Examples of Dynamics in MEMS 22 Analog Devices Accelerometer Measurement Principle Circuit Device measures its acceleration force. . For airbags. transport monitoring.

Examples of Dynamics in MEMS 23 Device harmonic response Ring Microgyroscope Device measures its rotational rate. Circuit . For automobiles.

8 displacement / a.0 mass truss 0. 0. wireless sensor networks The micropower module .Examples of Dynamics in MEMS 1st resonance 24 1.u.4 0.0 displacement 950 1000 1050 frequency / Hz 1100 Harmonic response Device generates electrical signal while banding (piezo-electrical effect).2 2nd resonance Multi-freqency energy harvester 0.6 0.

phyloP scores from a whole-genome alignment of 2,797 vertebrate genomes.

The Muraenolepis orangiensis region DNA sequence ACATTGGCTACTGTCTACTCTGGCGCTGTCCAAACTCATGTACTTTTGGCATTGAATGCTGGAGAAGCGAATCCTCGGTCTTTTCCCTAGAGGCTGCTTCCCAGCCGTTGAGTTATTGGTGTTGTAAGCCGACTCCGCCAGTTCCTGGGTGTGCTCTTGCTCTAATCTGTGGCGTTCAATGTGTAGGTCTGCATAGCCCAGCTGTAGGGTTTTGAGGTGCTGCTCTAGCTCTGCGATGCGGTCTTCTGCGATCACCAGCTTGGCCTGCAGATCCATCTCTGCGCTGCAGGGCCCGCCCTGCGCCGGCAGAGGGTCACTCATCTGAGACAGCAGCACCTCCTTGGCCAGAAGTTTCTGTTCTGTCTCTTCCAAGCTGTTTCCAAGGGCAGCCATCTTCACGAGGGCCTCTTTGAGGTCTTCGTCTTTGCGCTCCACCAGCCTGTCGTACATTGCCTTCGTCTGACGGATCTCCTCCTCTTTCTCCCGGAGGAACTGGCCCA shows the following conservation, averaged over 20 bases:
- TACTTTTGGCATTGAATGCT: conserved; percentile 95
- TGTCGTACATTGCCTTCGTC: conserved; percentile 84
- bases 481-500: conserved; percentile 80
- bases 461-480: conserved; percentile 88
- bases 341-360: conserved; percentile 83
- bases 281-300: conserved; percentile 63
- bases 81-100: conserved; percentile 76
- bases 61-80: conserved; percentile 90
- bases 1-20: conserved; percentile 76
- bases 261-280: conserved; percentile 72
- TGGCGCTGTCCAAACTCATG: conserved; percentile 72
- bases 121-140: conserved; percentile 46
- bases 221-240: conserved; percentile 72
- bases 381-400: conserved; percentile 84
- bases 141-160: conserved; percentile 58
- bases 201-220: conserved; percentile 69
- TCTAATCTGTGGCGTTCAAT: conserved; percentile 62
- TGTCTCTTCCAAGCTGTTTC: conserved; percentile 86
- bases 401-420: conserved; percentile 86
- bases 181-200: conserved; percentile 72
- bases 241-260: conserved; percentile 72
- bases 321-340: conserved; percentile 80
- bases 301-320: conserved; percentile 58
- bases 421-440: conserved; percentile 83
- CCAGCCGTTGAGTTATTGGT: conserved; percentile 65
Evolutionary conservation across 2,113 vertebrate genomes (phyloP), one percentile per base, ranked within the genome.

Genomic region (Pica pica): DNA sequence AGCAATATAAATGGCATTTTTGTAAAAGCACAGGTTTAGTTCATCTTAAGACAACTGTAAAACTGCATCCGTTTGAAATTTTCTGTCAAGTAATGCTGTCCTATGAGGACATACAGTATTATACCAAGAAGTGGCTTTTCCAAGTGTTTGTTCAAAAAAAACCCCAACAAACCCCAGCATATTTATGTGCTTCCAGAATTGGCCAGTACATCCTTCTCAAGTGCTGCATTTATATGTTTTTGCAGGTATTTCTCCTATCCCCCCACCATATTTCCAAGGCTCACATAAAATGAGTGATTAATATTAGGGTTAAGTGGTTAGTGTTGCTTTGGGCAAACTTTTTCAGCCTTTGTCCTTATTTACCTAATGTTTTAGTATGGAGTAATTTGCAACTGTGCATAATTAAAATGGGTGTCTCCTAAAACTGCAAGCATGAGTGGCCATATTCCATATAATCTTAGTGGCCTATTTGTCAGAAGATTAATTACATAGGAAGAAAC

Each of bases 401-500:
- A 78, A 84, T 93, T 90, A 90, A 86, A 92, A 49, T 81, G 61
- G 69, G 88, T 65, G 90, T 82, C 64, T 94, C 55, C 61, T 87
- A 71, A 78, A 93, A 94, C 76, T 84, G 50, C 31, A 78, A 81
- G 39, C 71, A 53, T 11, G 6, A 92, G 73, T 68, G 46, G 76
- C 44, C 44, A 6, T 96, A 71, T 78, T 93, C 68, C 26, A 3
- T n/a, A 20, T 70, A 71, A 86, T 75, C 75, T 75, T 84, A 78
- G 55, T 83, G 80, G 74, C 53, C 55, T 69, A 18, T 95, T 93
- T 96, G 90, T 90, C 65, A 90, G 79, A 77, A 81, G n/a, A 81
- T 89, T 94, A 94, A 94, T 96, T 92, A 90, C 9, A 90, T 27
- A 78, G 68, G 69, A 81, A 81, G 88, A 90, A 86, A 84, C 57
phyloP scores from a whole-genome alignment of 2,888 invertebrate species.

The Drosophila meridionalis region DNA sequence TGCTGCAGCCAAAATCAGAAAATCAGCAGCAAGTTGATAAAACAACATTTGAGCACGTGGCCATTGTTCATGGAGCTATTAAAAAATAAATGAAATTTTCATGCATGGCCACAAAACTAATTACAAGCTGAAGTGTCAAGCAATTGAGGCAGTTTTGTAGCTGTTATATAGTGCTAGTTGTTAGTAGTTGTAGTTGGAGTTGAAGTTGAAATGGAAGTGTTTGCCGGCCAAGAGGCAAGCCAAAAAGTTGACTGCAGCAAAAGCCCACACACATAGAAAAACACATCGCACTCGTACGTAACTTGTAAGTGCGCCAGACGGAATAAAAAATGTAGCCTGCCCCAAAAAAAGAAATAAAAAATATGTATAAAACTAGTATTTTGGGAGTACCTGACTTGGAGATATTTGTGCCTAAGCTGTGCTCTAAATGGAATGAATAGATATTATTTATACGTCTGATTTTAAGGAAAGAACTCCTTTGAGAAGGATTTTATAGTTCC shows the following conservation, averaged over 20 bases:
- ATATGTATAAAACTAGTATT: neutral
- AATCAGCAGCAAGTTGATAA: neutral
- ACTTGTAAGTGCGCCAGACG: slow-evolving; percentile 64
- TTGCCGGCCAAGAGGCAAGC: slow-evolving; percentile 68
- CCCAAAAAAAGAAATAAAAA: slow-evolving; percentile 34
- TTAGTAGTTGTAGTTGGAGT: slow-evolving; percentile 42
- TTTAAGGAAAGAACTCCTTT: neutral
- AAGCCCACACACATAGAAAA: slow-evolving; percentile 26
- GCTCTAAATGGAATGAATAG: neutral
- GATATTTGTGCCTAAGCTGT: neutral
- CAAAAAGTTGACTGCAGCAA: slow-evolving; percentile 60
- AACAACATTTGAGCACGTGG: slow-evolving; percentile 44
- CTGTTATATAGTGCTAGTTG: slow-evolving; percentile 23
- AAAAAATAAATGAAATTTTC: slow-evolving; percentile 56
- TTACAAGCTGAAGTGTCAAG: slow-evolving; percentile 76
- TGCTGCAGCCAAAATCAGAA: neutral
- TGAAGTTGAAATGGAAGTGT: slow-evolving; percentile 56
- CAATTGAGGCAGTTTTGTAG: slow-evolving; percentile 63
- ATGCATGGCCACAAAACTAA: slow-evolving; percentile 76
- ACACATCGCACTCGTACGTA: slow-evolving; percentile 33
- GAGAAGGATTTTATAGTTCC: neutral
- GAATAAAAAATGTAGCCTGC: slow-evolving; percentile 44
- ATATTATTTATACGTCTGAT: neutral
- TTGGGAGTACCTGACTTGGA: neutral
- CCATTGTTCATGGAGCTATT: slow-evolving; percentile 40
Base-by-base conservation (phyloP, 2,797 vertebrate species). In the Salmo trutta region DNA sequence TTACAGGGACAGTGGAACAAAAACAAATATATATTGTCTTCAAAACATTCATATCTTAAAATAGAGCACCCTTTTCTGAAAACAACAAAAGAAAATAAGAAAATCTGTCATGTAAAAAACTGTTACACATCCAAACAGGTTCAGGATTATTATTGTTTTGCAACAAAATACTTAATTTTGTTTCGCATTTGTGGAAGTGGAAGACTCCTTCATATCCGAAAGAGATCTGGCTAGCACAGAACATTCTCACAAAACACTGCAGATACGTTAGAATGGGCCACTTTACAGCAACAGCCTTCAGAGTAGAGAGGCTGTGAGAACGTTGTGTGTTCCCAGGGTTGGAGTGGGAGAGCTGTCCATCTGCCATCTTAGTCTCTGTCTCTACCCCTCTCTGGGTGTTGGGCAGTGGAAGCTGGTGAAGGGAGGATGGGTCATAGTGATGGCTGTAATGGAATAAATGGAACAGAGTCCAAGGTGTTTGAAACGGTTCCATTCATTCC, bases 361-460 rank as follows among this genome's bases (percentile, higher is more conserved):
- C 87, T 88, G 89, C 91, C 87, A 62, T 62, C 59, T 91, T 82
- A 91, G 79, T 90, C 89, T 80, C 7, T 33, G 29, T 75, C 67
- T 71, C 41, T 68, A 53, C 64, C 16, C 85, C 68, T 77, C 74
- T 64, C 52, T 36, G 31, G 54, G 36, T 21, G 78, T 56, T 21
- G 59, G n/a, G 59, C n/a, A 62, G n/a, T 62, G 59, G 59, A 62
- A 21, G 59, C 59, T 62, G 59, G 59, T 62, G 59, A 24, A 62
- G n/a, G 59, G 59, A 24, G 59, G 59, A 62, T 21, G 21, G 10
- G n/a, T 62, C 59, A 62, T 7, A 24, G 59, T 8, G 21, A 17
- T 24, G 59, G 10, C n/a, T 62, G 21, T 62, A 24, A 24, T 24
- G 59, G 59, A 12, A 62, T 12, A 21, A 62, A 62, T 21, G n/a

Our Goal 25 Derive equations of motion of general electro-mechanical system Solve the equations of motion for realistic parameters Learn powerful analytical methods as part of the design cycle for microsystems. .